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Sep 13, 2016

One of the many simple, widely-believed narratives about the Chinese in Africa is that PRC businesses fuel corruption across the continent. That caricature, although overly-simplistic, is amplified by China's insistence there be no transparency in most of its government and corporate dealings in Africa. So the combination of a Chinese veil over its business dealings with the prevalence of corruption that already exists in African societies createas a potentially toxic mix.

Chinese corporate corruption in Africa is well documented. From allegations of paying off corrupt officials in the Republic of the Congo to illegally log protected rain forests to reportedly paying officials in the DR Congo a staggering $350 million as part of off-book fees to facilitate the multi-billion dollars mega-mining deal known as Sicomines.

Then there is the man known as "Sam Pa." Although few people know his actual identity, what is known, according to Financial Times correspondent Tom Burgis who documented much of this man's notorious history in Africa in the 2015 book "The Looting Machine," is that billions of dollars flowed through his network as part of shady operations throughout Africa to secure oil drilling rights, mining deals and countless other Sino-African business arrangements. 

Pa was notorious for fueling corruption, so much so, that the scope and scale of his allegedly-illegal dealings in Africa went too far. Pa is now sitting in a Chinese jail on corruption charges, swept up as part of Xi Jinping's vast anti-corruption campaign.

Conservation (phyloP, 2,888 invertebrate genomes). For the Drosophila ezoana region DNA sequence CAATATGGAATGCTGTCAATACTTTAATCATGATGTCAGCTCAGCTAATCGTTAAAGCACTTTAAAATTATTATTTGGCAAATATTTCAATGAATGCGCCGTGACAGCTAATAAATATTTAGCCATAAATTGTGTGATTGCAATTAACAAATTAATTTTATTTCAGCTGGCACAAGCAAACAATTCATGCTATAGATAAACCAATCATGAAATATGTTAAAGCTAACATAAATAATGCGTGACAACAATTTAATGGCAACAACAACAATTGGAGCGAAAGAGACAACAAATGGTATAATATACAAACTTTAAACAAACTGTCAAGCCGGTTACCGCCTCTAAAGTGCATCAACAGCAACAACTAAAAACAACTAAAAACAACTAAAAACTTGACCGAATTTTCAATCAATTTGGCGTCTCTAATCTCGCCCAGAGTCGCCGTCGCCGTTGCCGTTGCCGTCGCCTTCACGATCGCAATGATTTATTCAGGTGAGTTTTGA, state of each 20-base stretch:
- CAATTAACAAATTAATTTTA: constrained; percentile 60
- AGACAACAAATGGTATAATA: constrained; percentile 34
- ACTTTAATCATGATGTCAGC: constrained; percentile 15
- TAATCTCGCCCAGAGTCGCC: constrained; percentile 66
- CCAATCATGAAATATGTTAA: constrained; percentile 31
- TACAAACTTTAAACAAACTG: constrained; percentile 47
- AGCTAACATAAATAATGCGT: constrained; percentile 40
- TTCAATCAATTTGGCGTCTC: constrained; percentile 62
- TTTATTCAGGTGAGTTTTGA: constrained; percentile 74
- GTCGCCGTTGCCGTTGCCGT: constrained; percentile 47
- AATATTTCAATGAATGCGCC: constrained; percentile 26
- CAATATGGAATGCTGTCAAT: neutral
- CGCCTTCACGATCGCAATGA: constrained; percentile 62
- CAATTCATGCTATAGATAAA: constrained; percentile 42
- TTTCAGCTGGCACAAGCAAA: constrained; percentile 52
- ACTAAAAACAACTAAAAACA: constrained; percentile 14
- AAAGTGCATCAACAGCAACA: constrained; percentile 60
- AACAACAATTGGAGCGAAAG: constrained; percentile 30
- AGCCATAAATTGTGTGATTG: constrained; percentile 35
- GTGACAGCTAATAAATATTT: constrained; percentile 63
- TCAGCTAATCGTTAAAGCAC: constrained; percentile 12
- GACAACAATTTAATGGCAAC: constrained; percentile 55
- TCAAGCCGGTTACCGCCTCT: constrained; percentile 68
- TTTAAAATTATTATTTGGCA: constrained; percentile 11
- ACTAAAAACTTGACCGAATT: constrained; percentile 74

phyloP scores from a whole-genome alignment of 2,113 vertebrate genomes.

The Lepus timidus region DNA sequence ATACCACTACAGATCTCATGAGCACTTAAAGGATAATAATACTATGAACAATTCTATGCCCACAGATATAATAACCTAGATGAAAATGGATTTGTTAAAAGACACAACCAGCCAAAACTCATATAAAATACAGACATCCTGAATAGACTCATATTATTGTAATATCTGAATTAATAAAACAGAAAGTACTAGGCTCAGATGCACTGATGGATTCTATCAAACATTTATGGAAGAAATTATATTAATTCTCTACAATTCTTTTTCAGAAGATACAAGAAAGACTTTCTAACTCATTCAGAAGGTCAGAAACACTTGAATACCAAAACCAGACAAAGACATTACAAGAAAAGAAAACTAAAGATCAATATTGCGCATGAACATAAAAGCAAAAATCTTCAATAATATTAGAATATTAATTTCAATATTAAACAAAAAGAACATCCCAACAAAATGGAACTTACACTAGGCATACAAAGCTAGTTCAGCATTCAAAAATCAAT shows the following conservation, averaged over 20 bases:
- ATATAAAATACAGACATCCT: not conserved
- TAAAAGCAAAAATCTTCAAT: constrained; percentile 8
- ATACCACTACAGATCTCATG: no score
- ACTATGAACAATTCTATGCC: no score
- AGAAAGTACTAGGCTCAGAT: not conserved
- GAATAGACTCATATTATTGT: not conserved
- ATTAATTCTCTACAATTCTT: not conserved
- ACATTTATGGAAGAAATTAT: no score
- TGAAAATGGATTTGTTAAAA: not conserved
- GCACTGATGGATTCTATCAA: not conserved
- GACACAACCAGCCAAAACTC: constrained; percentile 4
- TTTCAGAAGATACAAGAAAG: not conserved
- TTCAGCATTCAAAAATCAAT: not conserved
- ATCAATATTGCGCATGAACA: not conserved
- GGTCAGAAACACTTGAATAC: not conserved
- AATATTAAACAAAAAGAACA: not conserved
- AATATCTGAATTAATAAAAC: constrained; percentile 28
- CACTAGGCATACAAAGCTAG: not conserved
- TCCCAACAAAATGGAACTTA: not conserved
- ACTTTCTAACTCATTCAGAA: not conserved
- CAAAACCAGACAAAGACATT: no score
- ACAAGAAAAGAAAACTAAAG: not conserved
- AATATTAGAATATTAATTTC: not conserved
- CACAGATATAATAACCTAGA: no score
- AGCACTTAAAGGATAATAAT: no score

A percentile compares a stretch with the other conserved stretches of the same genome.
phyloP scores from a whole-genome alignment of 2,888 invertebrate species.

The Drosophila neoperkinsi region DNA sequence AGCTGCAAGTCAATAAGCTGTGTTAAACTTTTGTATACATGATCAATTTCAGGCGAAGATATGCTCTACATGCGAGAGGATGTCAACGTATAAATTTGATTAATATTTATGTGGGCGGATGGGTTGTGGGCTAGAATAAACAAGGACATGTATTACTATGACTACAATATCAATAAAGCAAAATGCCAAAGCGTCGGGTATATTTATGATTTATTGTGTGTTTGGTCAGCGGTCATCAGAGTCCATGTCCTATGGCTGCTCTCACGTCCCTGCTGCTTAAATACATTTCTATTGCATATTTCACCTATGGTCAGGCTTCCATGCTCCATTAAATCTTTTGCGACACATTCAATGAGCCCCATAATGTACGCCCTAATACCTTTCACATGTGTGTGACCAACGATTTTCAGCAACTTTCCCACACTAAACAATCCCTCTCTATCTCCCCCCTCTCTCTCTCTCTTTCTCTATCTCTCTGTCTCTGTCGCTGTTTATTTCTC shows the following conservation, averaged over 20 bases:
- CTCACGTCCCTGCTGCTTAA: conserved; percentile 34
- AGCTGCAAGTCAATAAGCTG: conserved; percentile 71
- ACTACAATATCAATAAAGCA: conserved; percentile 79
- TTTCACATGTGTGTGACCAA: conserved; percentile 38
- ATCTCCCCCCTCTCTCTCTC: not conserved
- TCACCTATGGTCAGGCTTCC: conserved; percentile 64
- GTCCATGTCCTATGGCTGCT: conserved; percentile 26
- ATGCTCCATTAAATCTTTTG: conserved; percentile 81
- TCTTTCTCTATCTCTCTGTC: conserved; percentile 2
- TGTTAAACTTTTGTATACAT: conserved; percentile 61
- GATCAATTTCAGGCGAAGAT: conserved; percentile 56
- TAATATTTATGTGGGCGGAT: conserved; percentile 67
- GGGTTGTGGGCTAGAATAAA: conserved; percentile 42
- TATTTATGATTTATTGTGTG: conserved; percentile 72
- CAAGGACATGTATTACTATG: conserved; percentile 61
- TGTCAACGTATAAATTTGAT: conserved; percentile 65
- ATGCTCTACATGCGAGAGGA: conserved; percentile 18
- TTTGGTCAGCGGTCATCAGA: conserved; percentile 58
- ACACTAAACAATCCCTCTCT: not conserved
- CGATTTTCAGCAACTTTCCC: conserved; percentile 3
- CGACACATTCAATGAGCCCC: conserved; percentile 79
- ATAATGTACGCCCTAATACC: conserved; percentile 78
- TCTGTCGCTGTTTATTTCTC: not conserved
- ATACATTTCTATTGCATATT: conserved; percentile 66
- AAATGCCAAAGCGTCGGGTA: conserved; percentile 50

The case of Sam Pa and the billions allegedly doled out by Chinese corporations in places like the DR Congo exemplify the kind of corruption that many people associate with the Chinese presence in Africa. However that is only part of the story. While some major Chinese corporations have been linked to these kinds of illegal activities, smaller Chinese businesses throughout the continent often operate on the other end of the spectrum: as the victims of corruption.

Zander Rounds, Research Manager at China House Kenya in Nairobi, recently published a paper on the role that small-to-medium sized Chinese enterprises play in Kenyan corruption. Rounds conducted interviews with 25 Chinese business leaders in Kenya over a 10 month period, and what he learned over the course of his research is that as new immigrants in a country where they are forced to operate in an unfamiliar culture, language and legal system, Chinese business owners are easy targets for bribes.

Rounds' research complicates the narrative that Chinese businesses are typically the instigators of corruption in Africa. He joins Eric & Cobus to discuss his findings and also to explore what, if anything, can be done to help correct the problem in Kenya.

Join the discussion. What do you think can be done to reign in corruption in Africa and what role do you think Chinese businesses can play? Share your thoughts and ideas with us:


Twitter: @eolander | @stadenesque